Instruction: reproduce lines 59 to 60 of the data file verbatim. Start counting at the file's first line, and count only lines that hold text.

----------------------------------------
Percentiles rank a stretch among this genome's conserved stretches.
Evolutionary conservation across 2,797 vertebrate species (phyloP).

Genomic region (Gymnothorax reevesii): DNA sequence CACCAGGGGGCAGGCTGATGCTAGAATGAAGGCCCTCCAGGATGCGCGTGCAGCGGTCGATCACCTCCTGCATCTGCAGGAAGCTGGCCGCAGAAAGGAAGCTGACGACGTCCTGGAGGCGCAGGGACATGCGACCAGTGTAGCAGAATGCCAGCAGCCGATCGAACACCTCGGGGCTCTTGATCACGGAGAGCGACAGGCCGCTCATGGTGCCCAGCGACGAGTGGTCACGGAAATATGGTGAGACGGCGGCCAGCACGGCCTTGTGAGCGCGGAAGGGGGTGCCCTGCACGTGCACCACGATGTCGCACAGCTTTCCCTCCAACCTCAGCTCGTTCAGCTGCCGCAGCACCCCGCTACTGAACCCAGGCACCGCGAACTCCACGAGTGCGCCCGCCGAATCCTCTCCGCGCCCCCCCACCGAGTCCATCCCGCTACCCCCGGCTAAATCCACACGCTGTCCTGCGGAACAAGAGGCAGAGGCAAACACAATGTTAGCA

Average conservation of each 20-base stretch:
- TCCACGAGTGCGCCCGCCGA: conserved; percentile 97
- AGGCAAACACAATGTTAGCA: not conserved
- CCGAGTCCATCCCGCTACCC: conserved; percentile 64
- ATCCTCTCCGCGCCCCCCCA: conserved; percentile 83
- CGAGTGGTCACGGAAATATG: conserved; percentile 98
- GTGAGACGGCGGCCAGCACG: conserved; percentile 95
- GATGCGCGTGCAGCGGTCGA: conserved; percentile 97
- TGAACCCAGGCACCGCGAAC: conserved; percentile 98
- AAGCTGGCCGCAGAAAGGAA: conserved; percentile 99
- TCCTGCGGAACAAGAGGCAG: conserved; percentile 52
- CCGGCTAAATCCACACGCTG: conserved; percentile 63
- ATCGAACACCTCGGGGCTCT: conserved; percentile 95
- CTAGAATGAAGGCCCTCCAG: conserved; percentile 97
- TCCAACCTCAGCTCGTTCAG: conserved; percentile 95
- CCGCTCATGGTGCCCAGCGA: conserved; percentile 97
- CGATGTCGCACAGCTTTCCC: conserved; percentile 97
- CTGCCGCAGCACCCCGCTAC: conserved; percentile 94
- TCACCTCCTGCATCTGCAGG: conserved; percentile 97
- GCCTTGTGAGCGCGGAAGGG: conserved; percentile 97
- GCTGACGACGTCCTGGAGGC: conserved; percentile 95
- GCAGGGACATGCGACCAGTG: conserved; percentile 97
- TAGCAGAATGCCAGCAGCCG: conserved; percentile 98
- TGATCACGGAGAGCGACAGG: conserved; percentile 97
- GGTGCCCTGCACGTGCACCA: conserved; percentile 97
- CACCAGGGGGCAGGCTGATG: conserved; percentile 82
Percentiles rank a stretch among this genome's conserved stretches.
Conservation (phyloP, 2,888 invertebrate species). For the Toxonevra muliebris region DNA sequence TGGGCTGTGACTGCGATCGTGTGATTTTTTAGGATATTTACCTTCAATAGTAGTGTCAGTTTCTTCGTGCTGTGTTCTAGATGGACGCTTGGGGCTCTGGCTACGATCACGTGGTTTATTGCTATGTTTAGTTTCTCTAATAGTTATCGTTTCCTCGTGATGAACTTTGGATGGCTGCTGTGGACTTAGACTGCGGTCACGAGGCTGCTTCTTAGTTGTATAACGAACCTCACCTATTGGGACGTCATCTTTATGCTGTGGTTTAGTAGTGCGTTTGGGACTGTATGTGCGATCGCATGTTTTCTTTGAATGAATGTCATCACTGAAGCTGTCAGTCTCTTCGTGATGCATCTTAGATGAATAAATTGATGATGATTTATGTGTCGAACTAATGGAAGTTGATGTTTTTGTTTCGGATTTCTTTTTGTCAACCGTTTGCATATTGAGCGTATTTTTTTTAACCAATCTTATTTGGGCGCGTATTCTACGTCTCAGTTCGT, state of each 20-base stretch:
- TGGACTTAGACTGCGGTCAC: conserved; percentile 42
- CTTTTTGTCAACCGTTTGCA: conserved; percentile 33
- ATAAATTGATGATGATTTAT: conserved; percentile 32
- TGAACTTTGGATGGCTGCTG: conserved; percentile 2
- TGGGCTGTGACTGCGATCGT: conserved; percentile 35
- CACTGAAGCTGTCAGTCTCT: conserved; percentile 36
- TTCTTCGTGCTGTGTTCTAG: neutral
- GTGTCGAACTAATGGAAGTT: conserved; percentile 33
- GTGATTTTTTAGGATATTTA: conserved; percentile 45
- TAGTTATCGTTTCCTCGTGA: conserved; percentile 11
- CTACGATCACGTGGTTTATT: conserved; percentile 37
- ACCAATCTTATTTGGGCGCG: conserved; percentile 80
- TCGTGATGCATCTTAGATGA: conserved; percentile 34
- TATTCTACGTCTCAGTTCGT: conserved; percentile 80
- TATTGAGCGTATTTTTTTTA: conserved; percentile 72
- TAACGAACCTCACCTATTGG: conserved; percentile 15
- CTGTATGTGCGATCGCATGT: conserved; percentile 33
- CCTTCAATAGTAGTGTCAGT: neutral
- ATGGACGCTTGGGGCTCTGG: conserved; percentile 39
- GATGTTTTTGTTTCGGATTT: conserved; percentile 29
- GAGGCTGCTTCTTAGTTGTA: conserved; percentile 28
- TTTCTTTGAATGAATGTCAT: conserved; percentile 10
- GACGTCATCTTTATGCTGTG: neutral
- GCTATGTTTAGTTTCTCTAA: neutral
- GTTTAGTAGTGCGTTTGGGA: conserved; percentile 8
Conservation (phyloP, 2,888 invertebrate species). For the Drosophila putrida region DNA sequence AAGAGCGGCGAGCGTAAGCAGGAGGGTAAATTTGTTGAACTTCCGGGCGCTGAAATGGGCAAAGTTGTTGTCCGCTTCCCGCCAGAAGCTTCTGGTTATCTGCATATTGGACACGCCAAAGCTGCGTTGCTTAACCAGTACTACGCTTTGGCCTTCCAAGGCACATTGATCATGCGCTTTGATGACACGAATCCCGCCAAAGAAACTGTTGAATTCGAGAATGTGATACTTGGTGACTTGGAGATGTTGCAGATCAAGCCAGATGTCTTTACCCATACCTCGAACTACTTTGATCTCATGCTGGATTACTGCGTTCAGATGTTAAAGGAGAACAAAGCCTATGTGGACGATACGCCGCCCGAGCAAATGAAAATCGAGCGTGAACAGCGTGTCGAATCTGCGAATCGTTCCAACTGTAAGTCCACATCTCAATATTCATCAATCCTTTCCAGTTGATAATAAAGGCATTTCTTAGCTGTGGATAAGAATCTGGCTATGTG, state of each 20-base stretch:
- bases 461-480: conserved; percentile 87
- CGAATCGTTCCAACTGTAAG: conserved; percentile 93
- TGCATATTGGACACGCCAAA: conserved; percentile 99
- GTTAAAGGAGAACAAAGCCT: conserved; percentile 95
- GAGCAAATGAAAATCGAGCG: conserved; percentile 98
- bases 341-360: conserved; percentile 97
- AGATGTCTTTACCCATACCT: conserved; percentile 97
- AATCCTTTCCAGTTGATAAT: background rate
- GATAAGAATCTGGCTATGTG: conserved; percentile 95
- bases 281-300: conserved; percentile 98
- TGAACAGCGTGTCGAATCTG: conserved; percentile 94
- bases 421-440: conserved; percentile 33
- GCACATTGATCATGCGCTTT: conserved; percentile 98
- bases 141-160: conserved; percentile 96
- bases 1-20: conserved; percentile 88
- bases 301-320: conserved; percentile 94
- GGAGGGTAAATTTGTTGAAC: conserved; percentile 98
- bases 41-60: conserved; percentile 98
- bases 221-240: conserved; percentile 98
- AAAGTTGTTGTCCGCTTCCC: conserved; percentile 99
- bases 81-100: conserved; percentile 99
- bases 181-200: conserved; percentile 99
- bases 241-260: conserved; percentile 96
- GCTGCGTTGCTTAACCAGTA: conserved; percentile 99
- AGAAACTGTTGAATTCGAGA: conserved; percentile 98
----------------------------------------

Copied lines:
- CGAATCGTTCCAACTGTAAG: conserved; percentile 93
- TGCATATTGGACACGCCAAA: conserved; percentile 99